The $17.5 billion budget for the year beginning Oct. 1, will be considered and revised by the D.C. Council in coming weeks. It reflects a whirlwind turnabout from last year, when the city froze hiring and pay raises while dipping deep into reserves to cover projected revenue shortfalls during the coronavirus pandemic. This year, with projected revenue rising, hiring is back — and city employees will receive their delayed raises. With more than $2.3 billion from the federal American Rescue Plan that must be used over the next four years, Bowser also proposes extensive spending.
Among the long list of ideas included in her budget proposal: $8 million to hire on-site mental health clinicians for the more than 80 public and charter schools that do not employ any; $26 million to buy laptops and smartphones for seniors and needy families; 80 Capital Bikeshare stations — enough to put one within a quarter-mile of every home — and 3,500 new electric bikes; and construction of a “sobering center” for people to detox from drugs outside of a hospital or jail.
“In this proposal, we are using significant federal investments to provide recovery and growth opportunities across all eight wards,” Bowser said. “We should all be very proud. We have weathered the financial impacts of covid.”
The largest chunk of the federal relief funding, more than half a billion dollars over four years, would go into affordable housing, including $400 million that Bowser recently announced she would invest in the Housing Production Trust Fund. Other proposed housing spending includes $67 million to purchase buildings and convert them into permanent supportive housing for formerly homeless people or subsidized housing available to very low-income residents, and $113 million to renovate and replace public housing.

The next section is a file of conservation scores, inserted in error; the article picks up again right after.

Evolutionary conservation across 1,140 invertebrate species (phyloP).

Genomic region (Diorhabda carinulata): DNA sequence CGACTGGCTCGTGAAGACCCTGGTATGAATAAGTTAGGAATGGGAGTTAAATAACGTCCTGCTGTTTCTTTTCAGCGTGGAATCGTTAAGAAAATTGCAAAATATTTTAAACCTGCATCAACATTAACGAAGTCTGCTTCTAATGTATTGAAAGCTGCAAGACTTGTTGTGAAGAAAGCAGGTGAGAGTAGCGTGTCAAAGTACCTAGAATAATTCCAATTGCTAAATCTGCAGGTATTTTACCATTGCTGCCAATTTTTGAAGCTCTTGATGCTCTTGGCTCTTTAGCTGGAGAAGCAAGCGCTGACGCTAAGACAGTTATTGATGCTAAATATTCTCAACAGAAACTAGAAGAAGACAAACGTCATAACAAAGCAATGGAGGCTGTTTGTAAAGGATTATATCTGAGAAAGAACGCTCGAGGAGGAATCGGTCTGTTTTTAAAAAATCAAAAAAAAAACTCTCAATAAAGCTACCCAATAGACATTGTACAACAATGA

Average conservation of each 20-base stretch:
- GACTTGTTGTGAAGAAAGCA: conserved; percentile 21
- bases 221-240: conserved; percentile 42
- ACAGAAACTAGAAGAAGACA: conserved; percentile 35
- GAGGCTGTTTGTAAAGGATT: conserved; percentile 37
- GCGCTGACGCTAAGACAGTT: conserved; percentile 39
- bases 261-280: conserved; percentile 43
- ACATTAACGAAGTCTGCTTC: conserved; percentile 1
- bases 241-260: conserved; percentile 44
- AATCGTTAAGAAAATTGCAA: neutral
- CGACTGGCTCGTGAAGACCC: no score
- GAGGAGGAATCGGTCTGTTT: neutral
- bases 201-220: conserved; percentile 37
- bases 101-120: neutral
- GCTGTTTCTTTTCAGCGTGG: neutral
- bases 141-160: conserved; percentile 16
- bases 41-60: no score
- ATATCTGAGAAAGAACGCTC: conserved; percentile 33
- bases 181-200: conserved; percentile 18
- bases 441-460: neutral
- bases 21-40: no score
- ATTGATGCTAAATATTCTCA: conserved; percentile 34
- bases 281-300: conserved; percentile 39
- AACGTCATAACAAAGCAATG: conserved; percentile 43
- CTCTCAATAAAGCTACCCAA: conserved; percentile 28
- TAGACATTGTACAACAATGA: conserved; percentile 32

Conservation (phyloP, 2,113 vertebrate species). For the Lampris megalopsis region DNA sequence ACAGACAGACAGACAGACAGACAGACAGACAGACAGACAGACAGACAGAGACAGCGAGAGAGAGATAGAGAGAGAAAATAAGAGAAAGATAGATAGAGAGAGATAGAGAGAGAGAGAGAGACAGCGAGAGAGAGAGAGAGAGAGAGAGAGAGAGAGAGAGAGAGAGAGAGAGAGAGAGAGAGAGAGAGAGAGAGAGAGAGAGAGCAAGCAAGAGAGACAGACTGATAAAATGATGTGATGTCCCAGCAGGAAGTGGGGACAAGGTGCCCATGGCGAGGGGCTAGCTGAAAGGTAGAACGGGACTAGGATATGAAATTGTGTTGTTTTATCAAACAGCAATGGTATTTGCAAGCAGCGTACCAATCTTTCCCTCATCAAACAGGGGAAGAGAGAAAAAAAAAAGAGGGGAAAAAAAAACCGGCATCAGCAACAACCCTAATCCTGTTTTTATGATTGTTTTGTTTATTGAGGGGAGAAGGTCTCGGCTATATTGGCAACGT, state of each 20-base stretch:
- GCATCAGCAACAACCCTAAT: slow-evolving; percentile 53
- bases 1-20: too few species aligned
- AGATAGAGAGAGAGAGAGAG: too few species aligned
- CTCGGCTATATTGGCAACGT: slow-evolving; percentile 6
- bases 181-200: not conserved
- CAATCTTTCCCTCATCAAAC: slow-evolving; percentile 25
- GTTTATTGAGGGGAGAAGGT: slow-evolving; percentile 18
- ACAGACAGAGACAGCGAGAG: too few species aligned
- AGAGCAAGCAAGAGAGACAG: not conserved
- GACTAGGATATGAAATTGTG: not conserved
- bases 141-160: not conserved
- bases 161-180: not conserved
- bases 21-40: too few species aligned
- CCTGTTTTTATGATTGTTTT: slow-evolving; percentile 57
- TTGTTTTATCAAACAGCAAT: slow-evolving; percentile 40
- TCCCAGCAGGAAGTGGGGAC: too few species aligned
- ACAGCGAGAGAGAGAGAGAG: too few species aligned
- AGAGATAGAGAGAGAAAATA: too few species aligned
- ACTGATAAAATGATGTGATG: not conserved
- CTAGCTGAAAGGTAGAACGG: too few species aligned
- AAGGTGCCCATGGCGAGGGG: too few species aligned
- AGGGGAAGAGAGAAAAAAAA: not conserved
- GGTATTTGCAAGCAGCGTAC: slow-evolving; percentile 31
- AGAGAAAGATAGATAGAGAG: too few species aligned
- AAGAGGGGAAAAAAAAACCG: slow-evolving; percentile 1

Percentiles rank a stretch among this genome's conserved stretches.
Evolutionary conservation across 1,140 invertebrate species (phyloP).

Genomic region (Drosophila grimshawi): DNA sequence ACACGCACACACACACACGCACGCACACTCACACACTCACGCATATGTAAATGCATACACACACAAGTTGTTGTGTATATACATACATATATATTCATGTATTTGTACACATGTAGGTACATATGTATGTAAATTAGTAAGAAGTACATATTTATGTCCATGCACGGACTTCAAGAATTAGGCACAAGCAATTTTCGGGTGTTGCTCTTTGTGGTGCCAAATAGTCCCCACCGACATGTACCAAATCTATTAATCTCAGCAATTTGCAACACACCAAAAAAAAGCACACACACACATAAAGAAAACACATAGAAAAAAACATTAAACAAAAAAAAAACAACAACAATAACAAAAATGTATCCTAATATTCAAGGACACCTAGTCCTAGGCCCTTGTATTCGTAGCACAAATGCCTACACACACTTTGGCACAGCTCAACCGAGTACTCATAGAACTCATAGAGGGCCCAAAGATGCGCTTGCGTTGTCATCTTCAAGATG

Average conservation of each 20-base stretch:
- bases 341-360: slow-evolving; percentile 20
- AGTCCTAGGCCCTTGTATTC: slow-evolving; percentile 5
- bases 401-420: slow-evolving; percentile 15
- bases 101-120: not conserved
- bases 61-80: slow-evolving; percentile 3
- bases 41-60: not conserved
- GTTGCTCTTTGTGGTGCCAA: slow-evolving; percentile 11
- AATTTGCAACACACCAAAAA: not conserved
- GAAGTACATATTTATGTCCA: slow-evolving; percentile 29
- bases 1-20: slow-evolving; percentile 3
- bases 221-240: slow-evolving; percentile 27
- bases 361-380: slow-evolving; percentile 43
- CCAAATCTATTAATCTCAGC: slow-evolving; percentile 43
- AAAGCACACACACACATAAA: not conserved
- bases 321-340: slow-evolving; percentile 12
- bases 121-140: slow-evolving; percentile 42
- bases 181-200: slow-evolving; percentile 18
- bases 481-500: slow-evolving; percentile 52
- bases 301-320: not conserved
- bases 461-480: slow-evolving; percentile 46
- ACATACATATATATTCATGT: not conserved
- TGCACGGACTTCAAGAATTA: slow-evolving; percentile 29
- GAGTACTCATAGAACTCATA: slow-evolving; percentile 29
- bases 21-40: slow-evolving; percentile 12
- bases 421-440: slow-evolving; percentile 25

In public safety, Bowser proposes increasing spending on alternatives to policing by $45 million while spending less on the D.C. police department.
Bowser’s budget would nearly triple funds to assist people released from prisons, including direct cash assistance; hire 52 more “violence interrupters”; spend $5 million to hire people considered “at risk of gun violence” to work for the Department of Public Works and $2 million on temporary housing for people involved in gun violence; and allocate nearly $7 million for behavioral health and Department of Transportation workers who can respond instead of police to 911 calls about mental illness and traffic and parking problems.
Bowser has been a vocal critic of the council’s decision last year to freeze police department hiring, which her office says led to a drop from 3,800 officers before the pandemic to a projected 3,460 by the end of next year.
The department typically hires about 280 officers per year to maintain the size of the force, Bowser’s office said; her budget proposes hiring just 135 officers next year, because city officials say the police department will need months to be ready to hire again.